Hooks for specific system management

Custom event scripts

Beginning with libvirt 0.8.0, specific events on a host system will trigger custom scripts.

These custom hook scripts are executed when any of the following actions occur:

Script location

The libvirt hook scripts are located in the directory $SYSCONFDIR/libvirt/hooks/.

To use hook scripts, you will need to create this hooks directory manually, place the desired hook scripts inside, then make them executable.

Script names

At present, there are three hook scripts that can be called:

Script structure

The hook scripts are executed using standard Linux process creation functions. Therefore, they must begin with the declaration of the command interpreter to use.

For example:




Other command interpreters are equally valid, as is any executable binary, so you are welcome to use your favourite languages.

Script arguments

The hook scripts are called with specific command line arguments, depending upon the script, and the operation being performed.

The guest hook scripts, qemu and lxc, are also given the full XML description for the domain on their stdin. This includes items such the UUID of the domain and its storage information, and is intended to provide all the libvirt information the script needs.

For all cases, stdin of the network hook script is provided with the full XML description of the network status in the following form:


In the case of an interface being plugged/unplugged to/from the network, the network XML will be followed with the full XML description of the domain containing the interface that is being plugged/unplugged:

  <domain type='$domain_type' id='$domain_id'>

Please note that this approach is different from other cases such as daemon, qemu or lxc hook scripts, because two XMLs may be passed here, while in the other cases only a single XML is passed.

The command line arguments take this approach:

  1. The first argument is the name of the object involved in the operation, or '-' if there is none.

    For example, the name of a guest being started.

  2. The second argument is the name of the operation being performed.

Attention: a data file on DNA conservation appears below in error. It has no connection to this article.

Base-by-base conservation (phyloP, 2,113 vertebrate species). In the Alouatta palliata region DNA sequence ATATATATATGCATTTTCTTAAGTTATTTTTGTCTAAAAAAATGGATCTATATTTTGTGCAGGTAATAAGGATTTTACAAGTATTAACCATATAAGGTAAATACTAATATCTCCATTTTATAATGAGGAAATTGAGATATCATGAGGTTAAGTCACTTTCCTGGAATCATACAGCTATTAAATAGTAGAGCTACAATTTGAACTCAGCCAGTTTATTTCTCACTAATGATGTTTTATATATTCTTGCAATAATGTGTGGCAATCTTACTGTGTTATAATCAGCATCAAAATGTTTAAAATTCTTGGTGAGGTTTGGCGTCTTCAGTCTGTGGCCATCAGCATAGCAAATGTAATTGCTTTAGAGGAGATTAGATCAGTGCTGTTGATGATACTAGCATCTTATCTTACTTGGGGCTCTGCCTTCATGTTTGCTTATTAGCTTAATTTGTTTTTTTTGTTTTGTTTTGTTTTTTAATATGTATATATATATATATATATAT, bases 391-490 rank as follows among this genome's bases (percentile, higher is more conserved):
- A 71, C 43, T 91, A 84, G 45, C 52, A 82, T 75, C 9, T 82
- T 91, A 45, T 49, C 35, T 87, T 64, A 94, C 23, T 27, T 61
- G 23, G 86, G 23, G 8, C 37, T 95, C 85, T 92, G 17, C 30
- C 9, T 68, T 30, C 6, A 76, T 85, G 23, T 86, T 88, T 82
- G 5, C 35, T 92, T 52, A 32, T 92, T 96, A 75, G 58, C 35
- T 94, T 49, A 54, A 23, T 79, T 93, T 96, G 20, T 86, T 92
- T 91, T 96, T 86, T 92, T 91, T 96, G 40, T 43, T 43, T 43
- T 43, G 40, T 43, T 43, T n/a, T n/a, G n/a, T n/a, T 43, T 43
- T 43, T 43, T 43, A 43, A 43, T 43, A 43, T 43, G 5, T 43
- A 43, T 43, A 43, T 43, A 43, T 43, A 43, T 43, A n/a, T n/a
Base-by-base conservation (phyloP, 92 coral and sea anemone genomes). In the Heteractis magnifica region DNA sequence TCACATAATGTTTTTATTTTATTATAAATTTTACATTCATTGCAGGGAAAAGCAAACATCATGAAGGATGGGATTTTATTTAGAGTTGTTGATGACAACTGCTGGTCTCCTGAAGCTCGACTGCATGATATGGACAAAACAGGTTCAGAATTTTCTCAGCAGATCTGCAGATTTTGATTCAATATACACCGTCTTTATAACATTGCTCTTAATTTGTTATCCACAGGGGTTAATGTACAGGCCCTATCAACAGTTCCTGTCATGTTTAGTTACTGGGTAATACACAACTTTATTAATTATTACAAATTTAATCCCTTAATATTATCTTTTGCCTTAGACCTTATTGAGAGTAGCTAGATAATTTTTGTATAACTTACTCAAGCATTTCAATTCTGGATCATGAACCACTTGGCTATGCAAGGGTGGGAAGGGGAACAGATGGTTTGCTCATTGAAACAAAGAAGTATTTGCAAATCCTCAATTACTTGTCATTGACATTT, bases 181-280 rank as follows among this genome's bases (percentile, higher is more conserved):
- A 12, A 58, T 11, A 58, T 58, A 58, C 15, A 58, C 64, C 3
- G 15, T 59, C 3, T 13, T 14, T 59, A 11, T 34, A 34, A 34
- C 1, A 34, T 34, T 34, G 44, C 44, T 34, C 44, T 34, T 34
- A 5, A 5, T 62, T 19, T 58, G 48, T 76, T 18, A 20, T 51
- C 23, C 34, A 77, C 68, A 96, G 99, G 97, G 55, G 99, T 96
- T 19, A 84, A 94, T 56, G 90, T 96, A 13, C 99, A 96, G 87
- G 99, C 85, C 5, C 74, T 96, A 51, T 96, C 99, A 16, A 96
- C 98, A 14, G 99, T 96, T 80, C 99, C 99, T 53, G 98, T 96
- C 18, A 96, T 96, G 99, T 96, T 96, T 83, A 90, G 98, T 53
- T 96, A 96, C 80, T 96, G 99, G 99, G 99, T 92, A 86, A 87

For example, "start" if a guest is being started.

  3. The third argument is a sub-operation indication, or '-' if there is none.

  4. The last argument is an extra argument string, or '-' if there is none.


This translates to the following specifics for each hook script:


Please note that when the libvirt daemon is restarted, the daemon hook script is called once with the "shutdown" operation, and then once with the "start" operation. There is no specific operation to indicate a "restart" is occurring.


Script execution

QEMU guest migration

Migration of a QEMU guest involves running hook scripts on both the source and destination hosts:

  1. At the beginning of the migration, the qemu hook script on the destination host is executed with the "migrate" operation.
  2. Before QEMU process is spawned, the two operations ("prepare" and "start") called for domain start are executed on destination host.
  3. If both of these hook script executions exit successfully (exit status 0), the migration continues. Any other exit code indicates failure, and the migration is aborted.
  4. The QEMU guest is then migrated to the destination host.
  5. Unless an error occurs during the migration process, the qemu hook script on the source host is then executed with the "stopped" and "release" operations to indicate it is no longer running on this host. Regardless of the return codes, the migration is not aborted as it has already been performed.

Calling libvirt functions from within a hook script


A hook script must not call back into libvirt, as the libvirt daemon is already waiting for the script to exit.

A deadlock is likely to occur.

Return codes and logging

If a hook script returns with an exit code of 0, the libvirt daemon regards this as successful and performs no logging of it.

However, if a hook script returns with a non zero exit code, the libvirt daemon regards this as a failure, logs its return code, and additionally logs anything on stderr the hook script returns.

For example, a hook script might use this code to indicate failure, and send a text string to stderr:

echo "Could not find required XYZZY" >&2
exit 1

The resulting entry in the libvirt log will appear as:

20:02:40.297: error : virHookCall:285 : Hook script execution failed: internal error Child process (LC_ALL=C PATH=/usr/local/sbin:/usr/local/bin:/usr/sbin:/usr/bin:/sbin:/bin
                       HOME=/root USER=root LOGNAME=root /etc/libvirt/hooks/qemu qemu prepare begin -) unexpected exit status 1: Could not find required XYZZY